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No Country For Old Men (Spoiler Discussion about the Meaning) - Page 8

post #211 of 233
Quote:
Originally Posted by geekhd View Post

I don't get Coens? I'm not sure what you mean by that.

Yes, your posts have made that abundantly clear.
post #212 of 233
Quote:
Originally Posted by gwsat View Post

Yes, your posts have made that abundantly clear.

Can you be more specific?
post #213 of 233
Quote:
Originally Posted by geekhd View Post

Can you be more specific?

As has already been stated, either you click with the Coen's or you don't. It's OK that you're not on the same wavelength. It doesn't imply anything aside from "different strokes". (Note: I'm not saying that if someone doesn't enjoy Coen Bros movies then they must automatically be a Michael Bay fan.)

I thought NCFOM was excellent and every viewing is a treat. The only thing missing from repeated viewings is the crushing feeling of dread as Anton hunts down our hero.

And while I don't enjoy EVERYTHING they've made, many of their films get better the more you watch them. I love O Brother, Big Lebowski, The Man Who Wasn't There, & Barton Fink, but I only liked them the first time around.
post #214 of 233
Quote:
Originally Posted by flyersfan View Post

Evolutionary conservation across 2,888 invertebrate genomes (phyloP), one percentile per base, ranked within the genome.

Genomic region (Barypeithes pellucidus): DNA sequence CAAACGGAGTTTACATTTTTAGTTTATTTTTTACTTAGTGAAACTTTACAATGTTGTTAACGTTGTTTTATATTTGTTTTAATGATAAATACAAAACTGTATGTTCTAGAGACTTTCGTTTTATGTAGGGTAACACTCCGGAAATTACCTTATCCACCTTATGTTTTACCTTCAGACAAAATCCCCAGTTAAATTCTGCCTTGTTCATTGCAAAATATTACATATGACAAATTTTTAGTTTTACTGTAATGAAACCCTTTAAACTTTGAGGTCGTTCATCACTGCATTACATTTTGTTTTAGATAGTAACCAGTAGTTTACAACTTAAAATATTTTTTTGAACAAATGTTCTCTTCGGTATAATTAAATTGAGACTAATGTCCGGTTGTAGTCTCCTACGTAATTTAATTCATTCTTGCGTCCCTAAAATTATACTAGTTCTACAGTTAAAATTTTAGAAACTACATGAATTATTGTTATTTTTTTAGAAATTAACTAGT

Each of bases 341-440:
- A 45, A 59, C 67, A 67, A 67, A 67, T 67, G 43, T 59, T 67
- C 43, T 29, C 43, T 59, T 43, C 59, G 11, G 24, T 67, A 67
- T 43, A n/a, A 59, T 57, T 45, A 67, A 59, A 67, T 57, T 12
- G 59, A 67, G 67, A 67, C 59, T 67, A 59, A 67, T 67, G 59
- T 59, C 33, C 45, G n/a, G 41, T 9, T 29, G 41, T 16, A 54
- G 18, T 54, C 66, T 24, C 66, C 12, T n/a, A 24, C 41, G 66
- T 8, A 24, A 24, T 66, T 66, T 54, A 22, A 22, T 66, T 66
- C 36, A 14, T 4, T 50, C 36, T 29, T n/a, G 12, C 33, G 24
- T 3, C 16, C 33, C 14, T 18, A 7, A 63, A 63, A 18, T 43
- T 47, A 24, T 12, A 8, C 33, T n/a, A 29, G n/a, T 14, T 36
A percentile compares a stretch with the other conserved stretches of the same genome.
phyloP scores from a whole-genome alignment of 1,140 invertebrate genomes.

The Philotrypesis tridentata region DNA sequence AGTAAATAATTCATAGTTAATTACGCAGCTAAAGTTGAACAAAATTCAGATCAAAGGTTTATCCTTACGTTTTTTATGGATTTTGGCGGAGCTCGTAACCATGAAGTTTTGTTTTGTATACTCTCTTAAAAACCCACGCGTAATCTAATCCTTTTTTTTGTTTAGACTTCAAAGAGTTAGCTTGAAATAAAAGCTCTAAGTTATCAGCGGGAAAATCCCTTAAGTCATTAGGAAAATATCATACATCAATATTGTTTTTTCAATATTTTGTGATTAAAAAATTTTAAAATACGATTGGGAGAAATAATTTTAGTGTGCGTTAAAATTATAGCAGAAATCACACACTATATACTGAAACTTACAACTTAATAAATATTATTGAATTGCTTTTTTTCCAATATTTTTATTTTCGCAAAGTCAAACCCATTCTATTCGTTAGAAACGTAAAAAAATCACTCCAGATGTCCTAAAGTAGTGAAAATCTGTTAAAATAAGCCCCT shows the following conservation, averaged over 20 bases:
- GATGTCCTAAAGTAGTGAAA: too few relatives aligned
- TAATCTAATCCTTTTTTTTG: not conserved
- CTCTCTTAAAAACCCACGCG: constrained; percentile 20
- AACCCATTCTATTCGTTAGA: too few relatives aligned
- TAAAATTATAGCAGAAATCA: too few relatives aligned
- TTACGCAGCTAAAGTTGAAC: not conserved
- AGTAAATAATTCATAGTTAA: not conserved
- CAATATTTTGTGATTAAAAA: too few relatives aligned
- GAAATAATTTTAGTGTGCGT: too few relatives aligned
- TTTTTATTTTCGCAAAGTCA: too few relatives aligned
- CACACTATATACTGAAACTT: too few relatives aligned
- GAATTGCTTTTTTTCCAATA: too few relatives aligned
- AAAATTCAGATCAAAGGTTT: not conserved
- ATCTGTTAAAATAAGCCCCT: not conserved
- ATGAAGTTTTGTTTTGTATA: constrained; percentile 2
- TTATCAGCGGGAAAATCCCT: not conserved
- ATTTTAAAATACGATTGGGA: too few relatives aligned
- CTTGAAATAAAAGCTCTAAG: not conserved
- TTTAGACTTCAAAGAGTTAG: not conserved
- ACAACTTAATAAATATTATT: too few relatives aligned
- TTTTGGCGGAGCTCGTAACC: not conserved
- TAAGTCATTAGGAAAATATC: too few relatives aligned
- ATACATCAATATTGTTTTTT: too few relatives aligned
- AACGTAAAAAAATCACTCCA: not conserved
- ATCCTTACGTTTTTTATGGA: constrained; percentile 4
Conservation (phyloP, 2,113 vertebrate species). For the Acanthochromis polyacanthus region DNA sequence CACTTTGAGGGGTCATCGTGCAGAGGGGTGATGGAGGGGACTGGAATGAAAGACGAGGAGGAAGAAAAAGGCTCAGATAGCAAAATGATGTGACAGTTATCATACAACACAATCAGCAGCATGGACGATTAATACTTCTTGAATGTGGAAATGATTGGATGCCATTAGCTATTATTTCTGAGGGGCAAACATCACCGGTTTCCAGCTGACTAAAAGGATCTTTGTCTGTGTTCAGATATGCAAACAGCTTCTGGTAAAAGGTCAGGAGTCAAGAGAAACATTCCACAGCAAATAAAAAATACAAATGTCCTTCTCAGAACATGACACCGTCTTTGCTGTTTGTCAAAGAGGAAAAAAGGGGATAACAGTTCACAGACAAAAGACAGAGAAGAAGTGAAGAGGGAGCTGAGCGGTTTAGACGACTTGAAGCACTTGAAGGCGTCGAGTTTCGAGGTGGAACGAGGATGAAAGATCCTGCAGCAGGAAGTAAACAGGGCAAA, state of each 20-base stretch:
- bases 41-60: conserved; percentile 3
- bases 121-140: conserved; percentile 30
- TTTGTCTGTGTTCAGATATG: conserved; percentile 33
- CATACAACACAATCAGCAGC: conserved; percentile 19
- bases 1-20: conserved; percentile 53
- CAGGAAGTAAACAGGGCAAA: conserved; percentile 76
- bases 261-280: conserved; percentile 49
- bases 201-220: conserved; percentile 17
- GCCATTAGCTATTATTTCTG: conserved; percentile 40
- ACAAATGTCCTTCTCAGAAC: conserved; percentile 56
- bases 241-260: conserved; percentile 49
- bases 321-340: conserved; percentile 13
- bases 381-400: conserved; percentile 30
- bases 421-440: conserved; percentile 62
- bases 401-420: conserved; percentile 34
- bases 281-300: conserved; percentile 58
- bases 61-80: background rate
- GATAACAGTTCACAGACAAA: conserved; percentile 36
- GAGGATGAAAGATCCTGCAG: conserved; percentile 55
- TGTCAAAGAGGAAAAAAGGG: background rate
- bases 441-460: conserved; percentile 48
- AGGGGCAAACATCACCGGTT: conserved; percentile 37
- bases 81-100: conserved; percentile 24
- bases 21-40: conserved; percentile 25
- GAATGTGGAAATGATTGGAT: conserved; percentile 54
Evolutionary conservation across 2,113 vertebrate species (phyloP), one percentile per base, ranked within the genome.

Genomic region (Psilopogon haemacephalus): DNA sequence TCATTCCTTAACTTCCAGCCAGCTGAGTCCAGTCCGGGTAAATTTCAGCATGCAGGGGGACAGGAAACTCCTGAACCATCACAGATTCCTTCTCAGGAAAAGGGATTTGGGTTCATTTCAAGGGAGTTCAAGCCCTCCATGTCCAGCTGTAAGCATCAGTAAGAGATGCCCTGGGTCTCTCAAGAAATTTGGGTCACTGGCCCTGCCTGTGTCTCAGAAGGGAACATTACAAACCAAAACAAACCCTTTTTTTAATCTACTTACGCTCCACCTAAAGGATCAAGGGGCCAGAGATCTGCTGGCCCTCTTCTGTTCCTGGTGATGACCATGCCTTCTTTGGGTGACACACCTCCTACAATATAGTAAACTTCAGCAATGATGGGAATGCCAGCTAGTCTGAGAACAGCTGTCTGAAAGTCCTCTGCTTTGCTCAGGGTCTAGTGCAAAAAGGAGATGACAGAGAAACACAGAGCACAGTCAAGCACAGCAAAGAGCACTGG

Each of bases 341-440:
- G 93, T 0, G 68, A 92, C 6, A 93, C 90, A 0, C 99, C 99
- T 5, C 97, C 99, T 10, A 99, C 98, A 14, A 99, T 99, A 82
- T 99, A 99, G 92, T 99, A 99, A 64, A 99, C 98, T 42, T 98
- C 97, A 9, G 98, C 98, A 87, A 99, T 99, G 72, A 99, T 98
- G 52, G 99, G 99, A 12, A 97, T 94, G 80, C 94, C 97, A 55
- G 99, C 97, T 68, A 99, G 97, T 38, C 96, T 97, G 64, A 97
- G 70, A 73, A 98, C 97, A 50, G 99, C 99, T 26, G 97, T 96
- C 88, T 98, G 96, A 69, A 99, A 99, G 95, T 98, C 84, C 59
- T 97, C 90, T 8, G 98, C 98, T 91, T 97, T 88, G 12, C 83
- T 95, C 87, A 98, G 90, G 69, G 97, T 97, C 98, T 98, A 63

And while I don't enjoy EVERYTHING they've made, . . .

Well, I do!!

Quote:


. . . many of their films get better the more you watch them.

I agree.

They are most likely my favorite film makers of all time.
post #215 of 233
Quote:
Originally Posted by flyersfan View Post

As has already been stated, either you click with the Coen's or you don't. It's OK that you're not on the same wavelength.

I have not revealed much about my view on Coens especially for NCFOM. I've just made a comparison to a few other directors who are very famous. I'm simply trying to figure out what clues from my post gave gwsat an "abundantly clear" impression of me not getting Coens and I'm "clearly pissed off".
post #216 of 233
Quote:
Originally Posted by flyersfan View Post

As has already been stated, either you click with the Coen's or you don't. It's OK that you're not on the same wavelength. It doesn't imply anything aside from "different strokes". (Note: I'm not saying that if someone doesn't enjoy Coen Bros movies then they must automatically be a Michael Bay fan.)

I thought NCFOM was excellent and every viewing is a treat. The only thing missing from repeated viewings is the crushing feeling of dread as Anton hunts down our hero.

And while I don't enjoy EVERYTHING they've made, many of their films get better the more you watch them. I love O Brother, Big Lebowski, The Man Who Wasn't There, & Barton Fink, but I only liked them the first time around.

Yeah, my point was that it seemed to me, he doesn't appreciate the Coens very much. In fact, that's what he said. As you observed, that's perfectly all right with me. Also, it was also pretty clear to me, an impression since confirmed, that he was "pissed off." I long ago learned that carrying on discourse with folks who are angry is a bad idea. I come here to have fun.